Time to listen.

I tend to talk a lot. Sometimes I talk so much, and about such banal things (seitan sounds like SATAN! Bwaahahahaha) that I forget what a privilege it is to be able to talk – to be taken seriously, even when what is being said is lighthearted.

Black lives matter. Let’s get that right out of the way: it has to be said because it hasn’t been a guaranteed case in my country for…possibly ever. The murder of Philando Castile was my wakeup call – and yet, I allowed myself to get distracted. Why? Because that’s privilege. I don’t have to think about it all the time.

Except that I do. I should. I must. We must. Regardless of what crummy allies most of us, myself included, have been in the past, we need to decide what kind of a country we want to live in right now. I don’t want to live in a country engaged in a slow genocide of Black people. Because what else do you call it when liberal white ladies know they can get their way by calling the cops on a peaceful Black birdwatcher and putting him in fear of his life? What else do you call it when police whose department already had their man busts down a random Black medic’s door and shoot her straight the fuck to death? What do you call it when many police departments across this nation cannot be sued for wrongful death?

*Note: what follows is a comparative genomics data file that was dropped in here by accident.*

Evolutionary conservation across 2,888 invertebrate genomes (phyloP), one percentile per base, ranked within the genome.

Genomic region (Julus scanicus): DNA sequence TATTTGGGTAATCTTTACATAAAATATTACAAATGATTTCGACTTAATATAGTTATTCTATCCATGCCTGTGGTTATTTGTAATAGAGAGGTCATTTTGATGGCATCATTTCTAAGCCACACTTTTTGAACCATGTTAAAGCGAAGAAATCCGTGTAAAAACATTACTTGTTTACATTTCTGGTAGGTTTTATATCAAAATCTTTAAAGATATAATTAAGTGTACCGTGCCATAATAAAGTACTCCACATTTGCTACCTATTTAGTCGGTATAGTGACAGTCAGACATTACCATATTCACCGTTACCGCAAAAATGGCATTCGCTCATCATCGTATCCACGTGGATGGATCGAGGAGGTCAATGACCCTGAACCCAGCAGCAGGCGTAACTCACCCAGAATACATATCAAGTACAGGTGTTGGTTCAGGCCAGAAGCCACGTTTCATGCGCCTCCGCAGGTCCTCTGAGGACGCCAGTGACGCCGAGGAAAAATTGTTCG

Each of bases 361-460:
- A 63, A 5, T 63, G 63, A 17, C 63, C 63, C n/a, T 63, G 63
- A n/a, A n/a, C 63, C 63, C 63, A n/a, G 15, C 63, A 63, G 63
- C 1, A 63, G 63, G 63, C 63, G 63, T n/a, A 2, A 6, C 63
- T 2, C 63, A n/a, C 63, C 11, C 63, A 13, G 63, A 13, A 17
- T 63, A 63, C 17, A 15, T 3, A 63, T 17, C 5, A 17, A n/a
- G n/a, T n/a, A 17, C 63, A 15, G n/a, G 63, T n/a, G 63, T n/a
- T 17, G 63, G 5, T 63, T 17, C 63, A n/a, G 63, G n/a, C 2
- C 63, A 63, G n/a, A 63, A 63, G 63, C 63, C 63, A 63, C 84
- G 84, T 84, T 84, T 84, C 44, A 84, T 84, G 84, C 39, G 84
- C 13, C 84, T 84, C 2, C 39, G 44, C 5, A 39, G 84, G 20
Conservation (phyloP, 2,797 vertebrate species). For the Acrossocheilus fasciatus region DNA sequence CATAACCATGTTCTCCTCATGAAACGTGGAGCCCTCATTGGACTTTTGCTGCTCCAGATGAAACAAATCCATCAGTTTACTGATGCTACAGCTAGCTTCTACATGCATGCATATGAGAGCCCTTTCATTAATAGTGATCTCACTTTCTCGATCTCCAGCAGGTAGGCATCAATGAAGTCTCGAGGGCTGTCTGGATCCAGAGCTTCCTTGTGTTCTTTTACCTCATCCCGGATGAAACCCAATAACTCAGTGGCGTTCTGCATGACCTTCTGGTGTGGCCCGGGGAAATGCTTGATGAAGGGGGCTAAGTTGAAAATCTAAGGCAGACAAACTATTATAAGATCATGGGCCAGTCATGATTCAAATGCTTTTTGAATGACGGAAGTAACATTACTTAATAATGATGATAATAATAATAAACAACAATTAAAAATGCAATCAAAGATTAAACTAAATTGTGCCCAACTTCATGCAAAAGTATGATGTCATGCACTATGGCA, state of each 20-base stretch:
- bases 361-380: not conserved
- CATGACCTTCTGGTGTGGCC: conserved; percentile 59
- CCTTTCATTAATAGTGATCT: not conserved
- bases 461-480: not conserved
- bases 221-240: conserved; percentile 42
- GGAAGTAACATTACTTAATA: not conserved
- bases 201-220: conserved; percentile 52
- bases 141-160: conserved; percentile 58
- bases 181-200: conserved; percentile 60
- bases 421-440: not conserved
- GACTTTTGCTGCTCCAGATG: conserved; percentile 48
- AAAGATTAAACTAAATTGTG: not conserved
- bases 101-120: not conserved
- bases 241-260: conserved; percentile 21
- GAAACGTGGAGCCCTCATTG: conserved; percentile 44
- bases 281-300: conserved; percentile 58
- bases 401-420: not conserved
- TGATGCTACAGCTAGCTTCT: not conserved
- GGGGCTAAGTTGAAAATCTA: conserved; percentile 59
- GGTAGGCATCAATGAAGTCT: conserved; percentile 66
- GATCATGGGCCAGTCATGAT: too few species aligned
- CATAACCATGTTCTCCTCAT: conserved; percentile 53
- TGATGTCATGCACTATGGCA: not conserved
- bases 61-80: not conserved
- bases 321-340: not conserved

What do you call it when they know they’re being filmed and they kill anyway? Impunity? Implicit permission?

I call it blindness. Mine, particularly. I was content to believe that history was arching toward justice, slowly yet unstoppably, driven by good people and my own individual occasional participation in protests and support of racial justice library programming. I didn’t listen to the people who were saying that justice wasn’t happening. I was complacent.

So the first thing that changes is that I abandon this tacit idea, this racist idea, that I can ignore Black people when they say that there is something wrong because “something” is surely being done. Second, I stop ignoring the past. Greenwood and Fred Hampton don’t count as water under a bridge to utopia. A nation that forgets its sins recommits, and what we have forgotten is an ocean, deep and cold and justly furious. In a nation this obsessed with criminality, you’d think that fear of breaking the golden rule would keep us nicely in line. Too bad the people we primarily punish aren’t the ones whose demographics hold any power.

Finally, I listen, for once in my goddamn life. I throw a little money at bail funds and blare my horn at protests, but mostly I read and I listen and I read and I listen. And in November I will vote, but until then, I cannot be complacent anymore. There is no more time to lose.

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